Sunday, January 29, 2006

A Prophet Like You

We pause now for our regular programming . . .

The lessons for the fourth Sunday in Ordinary Time:

  • Deuteronomy 18:15-20
  • Psalm 95:1-2, 6-7a, 7b-9
  • First Corinthians 7:32-35
  • Mark 1:21-28
I'm getting to that stage in my life where I am getting to attend more farewell parties. I've been the guest of honor at only a few, but the numbers are adding up, including (gulp) the retirement parties of friends. Saying goodbye is part of the passage of our lives.

We get to hear part of such a goodbye today. The book of Deuteronomy is a retelling of the teachings that Moses gave to the people of Israel at the end of the Exodus, when they were about to enter the promised land. Moses, as the servant and messenger from God, has led his people from slavery into freedom. Because of his faithfulness the people have come to trust Moses, and fear having to deal with the living God directly without the intercession and guidance of their leader and prophet. In today's lesson, God responds by promising his people, through Moses, that
I will raise up for them a prophet like you from among their kin, and will put my words into his mouth; he shall tell them all that I command him.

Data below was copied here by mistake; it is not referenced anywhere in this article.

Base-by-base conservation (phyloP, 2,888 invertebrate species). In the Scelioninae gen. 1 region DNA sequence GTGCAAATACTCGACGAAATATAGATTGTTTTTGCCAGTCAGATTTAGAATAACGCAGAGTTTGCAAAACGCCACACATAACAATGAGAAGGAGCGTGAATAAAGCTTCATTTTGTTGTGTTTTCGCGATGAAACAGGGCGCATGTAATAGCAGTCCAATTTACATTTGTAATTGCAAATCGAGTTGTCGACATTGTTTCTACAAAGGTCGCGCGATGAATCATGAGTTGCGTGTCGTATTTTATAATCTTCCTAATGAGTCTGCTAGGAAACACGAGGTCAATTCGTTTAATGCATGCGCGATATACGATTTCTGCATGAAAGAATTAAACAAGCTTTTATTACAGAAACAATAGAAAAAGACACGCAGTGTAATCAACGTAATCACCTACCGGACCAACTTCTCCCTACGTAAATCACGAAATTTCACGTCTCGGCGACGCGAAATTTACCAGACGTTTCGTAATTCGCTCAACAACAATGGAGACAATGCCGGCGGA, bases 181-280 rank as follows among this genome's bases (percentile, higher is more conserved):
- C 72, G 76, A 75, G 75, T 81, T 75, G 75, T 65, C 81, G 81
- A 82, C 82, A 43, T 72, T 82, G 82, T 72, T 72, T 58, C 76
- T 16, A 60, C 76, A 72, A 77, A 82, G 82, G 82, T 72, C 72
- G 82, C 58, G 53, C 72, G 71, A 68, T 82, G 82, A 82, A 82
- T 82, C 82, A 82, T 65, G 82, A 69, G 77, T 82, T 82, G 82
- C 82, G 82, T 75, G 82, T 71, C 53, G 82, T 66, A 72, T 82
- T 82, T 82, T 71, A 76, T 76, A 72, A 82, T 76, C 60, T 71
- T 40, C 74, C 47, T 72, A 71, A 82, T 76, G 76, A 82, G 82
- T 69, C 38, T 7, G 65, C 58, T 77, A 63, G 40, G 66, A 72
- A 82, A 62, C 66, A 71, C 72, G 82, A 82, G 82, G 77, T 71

The prophets that followed Moses were part of God's fulfillment of this promise, which includes the warning that God will hold any prophet accountable for presenting only the words he gives them But the people of God came to understand this is also a promise of a true "prophet like you [Moses] from among their kin," a leader and lawgiver, the anointed one of God, or Messiah. Moses is leaving them, but he is not leaving them alone.

In the Gospel lesson, Jesus is not at the end, but at the beginning of his ministry. He has just arrived at Capernaum, a center of commerce on the shore of the Sea of Gallilee, and is facing a challenge. At this time, the word "synagogue" does not mean so much a building, as a meeting of Jews seeking God through study and worship together. These meetings are usually open to all male Jews, and one of the members of the community, or a visiting religious teacher, offers some teaching. But those at the service have a problem with Jesus and his teaching. He is facing the challenge of establishing his authority to preach.